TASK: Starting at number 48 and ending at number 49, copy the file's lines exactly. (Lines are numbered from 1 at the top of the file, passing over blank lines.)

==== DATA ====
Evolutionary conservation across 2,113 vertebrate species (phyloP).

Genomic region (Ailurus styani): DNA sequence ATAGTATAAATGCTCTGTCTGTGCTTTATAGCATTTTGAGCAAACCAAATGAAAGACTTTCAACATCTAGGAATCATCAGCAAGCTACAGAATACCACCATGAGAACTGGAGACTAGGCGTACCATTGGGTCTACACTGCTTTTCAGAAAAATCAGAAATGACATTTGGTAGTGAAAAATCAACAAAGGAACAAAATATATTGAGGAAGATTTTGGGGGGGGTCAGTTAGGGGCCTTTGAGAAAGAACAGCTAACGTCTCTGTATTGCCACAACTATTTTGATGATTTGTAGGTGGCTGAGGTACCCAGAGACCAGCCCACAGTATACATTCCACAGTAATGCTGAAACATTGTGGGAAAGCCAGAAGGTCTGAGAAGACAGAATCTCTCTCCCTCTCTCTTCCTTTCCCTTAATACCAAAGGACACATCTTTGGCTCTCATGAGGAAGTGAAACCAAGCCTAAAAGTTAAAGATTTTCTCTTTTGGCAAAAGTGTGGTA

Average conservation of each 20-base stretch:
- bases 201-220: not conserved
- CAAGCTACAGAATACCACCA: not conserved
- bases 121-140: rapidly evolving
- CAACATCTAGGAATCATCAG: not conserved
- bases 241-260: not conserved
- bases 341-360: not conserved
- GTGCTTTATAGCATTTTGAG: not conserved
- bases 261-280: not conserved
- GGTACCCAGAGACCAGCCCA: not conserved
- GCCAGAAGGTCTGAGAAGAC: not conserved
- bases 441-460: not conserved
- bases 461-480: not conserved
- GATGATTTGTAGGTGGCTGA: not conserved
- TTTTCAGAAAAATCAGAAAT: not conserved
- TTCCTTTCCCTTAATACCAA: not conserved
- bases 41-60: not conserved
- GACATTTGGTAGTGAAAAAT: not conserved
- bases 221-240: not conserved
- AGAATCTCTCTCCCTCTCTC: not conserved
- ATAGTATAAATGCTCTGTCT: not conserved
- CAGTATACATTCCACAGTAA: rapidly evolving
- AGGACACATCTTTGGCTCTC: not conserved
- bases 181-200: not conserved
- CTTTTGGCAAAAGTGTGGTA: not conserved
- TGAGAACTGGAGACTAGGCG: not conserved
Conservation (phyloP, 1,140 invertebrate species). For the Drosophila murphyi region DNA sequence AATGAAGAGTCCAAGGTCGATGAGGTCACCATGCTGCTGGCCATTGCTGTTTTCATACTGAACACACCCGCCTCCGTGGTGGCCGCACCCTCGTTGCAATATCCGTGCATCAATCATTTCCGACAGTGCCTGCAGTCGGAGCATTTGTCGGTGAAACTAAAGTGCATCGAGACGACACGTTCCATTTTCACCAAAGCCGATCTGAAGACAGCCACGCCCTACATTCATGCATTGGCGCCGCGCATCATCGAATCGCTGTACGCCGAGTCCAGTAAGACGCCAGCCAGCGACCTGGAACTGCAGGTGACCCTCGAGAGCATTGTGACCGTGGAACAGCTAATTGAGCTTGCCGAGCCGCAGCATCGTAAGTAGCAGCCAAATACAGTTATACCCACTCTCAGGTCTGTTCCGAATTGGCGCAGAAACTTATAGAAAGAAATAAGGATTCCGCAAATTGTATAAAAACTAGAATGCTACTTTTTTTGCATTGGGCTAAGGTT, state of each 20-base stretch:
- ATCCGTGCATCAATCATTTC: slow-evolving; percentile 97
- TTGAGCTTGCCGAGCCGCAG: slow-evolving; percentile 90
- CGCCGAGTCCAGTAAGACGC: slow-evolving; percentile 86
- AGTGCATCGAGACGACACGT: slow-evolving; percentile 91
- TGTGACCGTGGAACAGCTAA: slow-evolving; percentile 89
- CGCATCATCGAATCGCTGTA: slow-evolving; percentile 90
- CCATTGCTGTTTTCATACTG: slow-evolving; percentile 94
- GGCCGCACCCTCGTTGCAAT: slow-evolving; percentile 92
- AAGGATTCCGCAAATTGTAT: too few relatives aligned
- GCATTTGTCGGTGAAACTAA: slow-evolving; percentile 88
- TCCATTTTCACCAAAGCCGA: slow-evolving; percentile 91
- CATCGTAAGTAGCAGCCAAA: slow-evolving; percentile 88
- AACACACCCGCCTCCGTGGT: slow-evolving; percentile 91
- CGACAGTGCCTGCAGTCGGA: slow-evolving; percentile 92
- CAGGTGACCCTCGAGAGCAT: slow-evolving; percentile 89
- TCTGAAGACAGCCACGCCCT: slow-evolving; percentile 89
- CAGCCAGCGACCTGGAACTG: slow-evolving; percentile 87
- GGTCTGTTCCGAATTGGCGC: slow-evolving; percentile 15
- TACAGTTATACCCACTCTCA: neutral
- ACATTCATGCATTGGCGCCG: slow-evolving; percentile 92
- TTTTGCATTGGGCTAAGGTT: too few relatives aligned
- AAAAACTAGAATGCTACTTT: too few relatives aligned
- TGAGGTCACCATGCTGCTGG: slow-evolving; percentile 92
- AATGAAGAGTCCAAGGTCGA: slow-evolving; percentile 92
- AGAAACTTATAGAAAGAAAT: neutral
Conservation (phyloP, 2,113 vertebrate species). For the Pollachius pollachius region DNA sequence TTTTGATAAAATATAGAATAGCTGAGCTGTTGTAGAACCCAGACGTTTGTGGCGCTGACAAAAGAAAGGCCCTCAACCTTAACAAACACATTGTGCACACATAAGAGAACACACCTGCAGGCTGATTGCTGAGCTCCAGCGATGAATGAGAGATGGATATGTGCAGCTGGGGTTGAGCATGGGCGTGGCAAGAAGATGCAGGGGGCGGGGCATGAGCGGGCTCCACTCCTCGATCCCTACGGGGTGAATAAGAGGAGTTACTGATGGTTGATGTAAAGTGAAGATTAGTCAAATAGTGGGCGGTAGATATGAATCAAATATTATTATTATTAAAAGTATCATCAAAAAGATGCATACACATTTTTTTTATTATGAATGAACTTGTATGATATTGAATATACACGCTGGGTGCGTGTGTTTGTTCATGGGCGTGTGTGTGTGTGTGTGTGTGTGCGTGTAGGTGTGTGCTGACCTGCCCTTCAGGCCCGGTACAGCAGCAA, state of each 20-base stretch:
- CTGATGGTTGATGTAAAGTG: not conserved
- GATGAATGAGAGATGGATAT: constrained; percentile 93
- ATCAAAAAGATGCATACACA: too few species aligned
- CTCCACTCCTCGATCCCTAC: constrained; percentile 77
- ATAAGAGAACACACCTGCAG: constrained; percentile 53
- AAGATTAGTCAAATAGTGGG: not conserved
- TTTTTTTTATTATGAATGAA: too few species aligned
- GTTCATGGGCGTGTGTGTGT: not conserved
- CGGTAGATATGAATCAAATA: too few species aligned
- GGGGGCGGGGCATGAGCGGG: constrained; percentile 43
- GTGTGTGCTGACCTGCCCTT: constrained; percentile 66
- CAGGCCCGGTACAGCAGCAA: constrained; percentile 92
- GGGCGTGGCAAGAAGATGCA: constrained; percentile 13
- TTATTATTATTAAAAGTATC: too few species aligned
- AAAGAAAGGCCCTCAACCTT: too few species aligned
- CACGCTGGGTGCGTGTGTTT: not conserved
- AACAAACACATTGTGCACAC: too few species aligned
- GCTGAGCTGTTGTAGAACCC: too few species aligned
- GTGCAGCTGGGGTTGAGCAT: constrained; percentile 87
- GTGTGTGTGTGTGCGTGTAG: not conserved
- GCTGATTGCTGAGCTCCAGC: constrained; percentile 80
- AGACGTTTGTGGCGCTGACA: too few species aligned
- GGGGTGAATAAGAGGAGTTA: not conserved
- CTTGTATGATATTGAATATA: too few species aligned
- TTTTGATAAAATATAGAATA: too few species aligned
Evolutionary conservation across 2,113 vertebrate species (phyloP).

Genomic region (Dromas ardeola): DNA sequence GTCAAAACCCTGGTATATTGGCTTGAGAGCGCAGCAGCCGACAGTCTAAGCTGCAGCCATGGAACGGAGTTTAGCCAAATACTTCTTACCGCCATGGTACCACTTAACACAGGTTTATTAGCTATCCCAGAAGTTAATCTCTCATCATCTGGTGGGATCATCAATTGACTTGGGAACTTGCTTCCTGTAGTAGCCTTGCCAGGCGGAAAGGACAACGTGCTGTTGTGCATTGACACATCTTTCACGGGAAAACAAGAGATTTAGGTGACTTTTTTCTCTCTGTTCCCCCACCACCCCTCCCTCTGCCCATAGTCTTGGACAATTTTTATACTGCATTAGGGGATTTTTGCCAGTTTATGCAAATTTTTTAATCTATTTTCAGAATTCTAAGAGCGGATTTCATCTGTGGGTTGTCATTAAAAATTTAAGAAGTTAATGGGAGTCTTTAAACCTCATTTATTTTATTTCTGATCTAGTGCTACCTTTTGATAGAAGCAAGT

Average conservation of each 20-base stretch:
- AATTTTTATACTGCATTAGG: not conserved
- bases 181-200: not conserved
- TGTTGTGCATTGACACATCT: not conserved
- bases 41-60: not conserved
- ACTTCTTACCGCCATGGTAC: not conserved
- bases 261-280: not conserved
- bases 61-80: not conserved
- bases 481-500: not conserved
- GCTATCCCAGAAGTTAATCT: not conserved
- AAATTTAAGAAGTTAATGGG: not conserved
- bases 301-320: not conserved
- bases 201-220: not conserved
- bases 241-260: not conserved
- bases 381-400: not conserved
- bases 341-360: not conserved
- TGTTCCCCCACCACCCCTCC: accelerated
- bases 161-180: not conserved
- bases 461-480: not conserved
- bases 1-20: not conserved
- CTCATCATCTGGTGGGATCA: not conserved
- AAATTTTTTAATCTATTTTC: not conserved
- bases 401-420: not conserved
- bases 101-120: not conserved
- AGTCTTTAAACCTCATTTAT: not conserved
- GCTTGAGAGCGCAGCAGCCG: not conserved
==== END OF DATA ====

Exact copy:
- TACAGTTATACCCACTCTCA: neutral
- ACATTCATGCATTGGCGCCG: slow-evolving; percentile 92